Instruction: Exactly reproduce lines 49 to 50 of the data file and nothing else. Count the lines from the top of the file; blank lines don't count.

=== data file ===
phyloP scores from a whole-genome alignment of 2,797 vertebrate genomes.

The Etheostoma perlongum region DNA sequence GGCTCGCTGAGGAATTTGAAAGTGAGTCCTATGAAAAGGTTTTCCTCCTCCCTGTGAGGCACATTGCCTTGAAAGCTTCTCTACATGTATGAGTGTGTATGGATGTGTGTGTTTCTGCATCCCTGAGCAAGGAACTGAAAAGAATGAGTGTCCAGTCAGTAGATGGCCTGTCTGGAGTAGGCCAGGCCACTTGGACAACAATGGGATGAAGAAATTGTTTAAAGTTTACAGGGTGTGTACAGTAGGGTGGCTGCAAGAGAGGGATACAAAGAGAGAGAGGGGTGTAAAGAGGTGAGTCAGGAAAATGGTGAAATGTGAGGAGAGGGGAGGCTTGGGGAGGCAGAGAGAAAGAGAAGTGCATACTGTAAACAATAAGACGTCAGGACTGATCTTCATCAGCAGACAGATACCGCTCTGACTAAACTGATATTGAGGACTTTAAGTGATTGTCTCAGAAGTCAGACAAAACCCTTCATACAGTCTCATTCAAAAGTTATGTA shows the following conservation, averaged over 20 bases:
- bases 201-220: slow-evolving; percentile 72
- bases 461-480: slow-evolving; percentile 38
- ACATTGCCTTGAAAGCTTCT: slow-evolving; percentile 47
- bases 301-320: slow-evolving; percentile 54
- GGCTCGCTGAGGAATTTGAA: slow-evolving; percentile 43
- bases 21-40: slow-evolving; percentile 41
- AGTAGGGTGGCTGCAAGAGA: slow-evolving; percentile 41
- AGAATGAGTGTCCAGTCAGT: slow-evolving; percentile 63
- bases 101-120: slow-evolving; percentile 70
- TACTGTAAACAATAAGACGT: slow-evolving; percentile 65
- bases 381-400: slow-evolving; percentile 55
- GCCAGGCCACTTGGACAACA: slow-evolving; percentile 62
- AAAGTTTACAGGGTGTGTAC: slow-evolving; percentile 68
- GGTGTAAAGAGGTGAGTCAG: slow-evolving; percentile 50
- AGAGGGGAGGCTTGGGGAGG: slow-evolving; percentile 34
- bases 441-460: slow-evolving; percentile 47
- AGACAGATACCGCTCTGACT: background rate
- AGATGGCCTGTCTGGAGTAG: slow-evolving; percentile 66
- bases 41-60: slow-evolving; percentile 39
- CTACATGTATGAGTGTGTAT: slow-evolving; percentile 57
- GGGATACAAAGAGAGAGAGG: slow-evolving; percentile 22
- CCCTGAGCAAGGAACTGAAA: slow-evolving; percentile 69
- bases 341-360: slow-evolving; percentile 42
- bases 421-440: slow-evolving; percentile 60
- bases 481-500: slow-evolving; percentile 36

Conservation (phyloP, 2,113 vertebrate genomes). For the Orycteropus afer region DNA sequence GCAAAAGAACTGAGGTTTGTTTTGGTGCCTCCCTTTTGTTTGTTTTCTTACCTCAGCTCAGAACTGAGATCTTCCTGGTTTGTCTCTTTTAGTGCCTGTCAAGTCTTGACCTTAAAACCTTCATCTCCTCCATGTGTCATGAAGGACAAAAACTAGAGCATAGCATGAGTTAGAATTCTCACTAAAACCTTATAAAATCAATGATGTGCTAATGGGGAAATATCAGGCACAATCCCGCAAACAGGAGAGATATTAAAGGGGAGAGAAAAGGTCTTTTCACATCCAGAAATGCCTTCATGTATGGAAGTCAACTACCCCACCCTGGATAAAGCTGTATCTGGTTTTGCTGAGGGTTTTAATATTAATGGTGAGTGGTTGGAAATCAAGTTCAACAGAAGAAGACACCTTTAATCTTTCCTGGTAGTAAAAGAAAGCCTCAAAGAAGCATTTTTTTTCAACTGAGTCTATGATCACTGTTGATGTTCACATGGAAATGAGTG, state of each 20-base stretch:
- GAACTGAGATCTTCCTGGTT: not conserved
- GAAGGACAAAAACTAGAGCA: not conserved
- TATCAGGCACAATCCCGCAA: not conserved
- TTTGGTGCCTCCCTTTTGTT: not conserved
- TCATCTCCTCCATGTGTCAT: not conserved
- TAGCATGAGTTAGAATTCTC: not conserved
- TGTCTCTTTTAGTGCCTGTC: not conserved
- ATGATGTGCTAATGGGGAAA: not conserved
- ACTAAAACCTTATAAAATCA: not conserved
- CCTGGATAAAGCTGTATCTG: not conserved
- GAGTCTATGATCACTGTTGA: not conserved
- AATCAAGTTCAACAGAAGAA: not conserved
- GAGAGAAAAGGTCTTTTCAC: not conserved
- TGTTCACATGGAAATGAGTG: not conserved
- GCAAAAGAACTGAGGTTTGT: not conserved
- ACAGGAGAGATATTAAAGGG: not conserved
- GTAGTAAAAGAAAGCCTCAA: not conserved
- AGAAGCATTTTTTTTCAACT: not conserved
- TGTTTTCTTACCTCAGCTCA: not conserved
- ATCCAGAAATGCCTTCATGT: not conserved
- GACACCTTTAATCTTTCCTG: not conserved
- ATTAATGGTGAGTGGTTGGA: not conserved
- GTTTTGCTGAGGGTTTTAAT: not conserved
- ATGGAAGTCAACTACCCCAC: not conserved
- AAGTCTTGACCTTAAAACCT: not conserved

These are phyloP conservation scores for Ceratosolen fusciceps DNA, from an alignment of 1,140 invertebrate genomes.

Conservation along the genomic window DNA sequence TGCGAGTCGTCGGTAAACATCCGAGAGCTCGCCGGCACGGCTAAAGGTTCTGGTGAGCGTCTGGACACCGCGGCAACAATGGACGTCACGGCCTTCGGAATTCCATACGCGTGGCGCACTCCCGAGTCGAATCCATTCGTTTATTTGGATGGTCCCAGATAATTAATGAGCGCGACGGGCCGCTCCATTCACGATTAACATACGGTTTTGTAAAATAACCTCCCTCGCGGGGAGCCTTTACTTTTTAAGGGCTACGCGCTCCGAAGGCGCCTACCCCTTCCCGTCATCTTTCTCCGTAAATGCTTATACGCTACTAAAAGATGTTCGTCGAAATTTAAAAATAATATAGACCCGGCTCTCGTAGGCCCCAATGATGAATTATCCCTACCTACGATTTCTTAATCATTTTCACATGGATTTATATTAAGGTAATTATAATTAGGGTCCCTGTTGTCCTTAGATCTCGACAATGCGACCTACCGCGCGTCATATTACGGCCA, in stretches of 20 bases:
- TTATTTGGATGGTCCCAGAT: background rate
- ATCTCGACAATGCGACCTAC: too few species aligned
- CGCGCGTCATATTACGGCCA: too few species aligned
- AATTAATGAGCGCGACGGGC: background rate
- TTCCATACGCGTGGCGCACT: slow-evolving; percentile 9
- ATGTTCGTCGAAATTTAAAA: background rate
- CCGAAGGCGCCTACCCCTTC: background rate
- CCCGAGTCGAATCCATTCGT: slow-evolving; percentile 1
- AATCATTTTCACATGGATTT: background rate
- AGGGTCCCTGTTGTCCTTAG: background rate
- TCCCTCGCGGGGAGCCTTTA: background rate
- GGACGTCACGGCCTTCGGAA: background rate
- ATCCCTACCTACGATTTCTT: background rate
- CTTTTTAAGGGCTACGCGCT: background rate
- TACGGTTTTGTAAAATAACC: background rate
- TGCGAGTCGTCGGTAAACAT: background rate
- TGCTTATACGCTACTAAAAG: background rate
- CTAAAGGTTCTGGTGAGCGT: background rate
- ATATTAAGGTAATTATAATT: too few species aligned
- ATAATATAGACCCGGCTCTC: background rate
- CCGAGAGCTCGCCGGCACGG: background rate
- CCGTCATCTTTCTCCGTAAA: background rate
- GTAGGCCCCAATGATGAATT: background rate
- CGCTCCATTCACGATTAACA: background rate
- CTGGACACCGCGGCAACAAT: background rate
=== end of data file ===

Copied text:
- GACACCTTTAATCTTTCCTG: not conserved
- ATTAATGGTGAGTGGTTGGA: not conserved